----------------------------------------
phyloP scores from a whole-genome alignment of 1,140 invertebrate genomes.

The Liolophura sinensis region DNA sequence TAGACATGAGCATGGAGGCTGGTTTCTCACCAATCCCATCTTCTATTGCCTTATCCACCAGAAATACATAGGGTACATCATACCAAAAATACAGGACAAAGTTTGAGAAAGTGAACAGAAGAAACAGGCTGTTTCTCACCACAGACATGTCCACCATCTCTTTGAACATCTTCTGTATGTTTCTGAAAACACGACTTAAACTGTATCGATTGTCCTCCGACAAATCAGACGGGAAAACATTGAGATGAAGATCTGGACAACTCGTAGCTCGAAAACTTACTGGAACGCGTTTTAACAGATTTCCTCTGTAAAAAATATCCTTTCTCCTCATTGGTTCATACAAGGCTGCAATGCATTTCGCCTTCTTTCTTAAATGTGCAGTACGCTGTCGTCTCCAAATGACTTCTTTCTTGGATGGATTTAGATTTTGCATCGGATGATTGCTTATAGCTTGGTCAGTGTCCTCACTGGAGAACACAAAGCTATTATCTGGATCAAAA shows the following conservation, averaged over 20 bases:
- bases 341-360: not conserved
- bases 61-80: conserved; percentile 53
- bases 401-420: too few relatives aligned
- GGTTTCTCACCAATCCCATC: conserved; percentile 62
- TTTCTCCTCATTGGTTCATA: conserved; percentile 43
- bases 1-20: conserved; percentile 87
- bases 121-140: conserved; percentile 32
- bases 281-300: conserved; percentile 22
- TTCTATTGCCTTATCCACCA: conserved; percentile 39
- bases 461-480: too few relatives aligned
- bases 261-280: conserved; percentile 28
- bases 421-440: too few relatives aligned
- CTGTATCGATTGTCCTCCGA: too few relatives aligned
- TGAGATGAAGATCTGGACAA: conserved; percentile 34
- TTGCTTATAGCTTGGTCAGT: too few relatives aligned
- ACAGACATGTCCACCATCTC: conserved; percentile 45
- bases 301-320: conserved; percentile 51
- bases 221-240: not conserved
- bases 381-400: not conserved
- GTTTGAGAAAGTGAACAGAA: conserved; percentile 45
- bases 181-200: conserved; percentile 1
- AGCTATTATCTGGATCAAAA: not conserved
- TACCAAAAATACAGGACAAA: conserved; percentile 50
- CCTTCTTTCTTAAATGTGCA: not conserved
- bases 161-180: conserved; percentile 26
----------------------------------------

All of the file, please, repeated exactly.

phyloP scores from a whole-genome alignment of 1,140 invertebrate genomes.

The Liolophura sinensis region DNA sequence TAGACATGAGCATGGAGGCTGGTTTCTCACCAATCCCATCTTCTATTGCCTTATCCACCAGAAATACATAGGGTACATCATACCAAAAATACAGGACAAAGTTTGAGAAAGTGAACAGAAGAAACAGGCTGTTTCTCACCACAGACATGTCCACCATCTCTTTGAACATCTTCTGTATGTTTCTGAAAACACGACTTAAACTGTATCGATTGTCCTCCGACAAATCAGACGGGAAAACATTGAGATGAAGATCTGGACAACTCGTAGCTCGAAAACTTACTGGAACGCGTTTTAACAGATTTCCTCTGTAAAAAATATCCTTTCTCCTCATTGGTTCATACAAGGCTGCAATGCATTTCGCCTTCTTTCTTAAATGTGCAGTACGCTGTCGTCTCCAAATGACTTCTTTCTTGGATGGATTTAGATTTTGCATCGGATGATTGCTTATAGCTTGGTCAGTGTCCTCACTGGAGAACACAAAGCTATTATCTGGATCAAAA shows the following conservation, averaged over 20 bases:
- bases 341-360: not conserved
- bases 61-80: conserved; percentile 53
- bases 401-420: too few relatives aligned
- GGTTTCTCACCAATCCCATC: conserved; percentile 62
- TTTCTCCTCATTGGTTCATA: conserved; percentile 43
- bases 1-20: conserved; percentile 87
- bases 121-140: conserved; percentile 32
- bases 281-300: conserved; percentile 22
- TTCTATTGCCTTATCCACCA: conserved; percentile 39
- bases 461-480: too few relatives aligned
- bases 261-280: conserved; percentile 28
- bases 421-440: too few relatives aligned
- CTGTATCGATTGTCCTCCGA: too few relatives aligned
- TGAGATGAAGATCTGGACAA: conserved; percentile 34
- TTGCTTATAGCTTGGTCAGT: too few relatives aligned
- ACAGACATGTCCACCATCTC: conserved; percentile 45
- bases 301-320: conserved; percentile 51
- bases 221-240: not conserved
- bases 381-400: not conserved
- GTTTGAGAAAGTGAACAGAA: conserved; percentile 45
- bases 181-200: conserved; percentile 1
- AGCTATTATCTGGATCAAAA: not conserved
- TACCAAAAATACAGGACAAA: conserved; percentile 50
- CCTTCTTTCTTAAATGTGCA: not conserved
- bases 161-180: conserved; percentile 26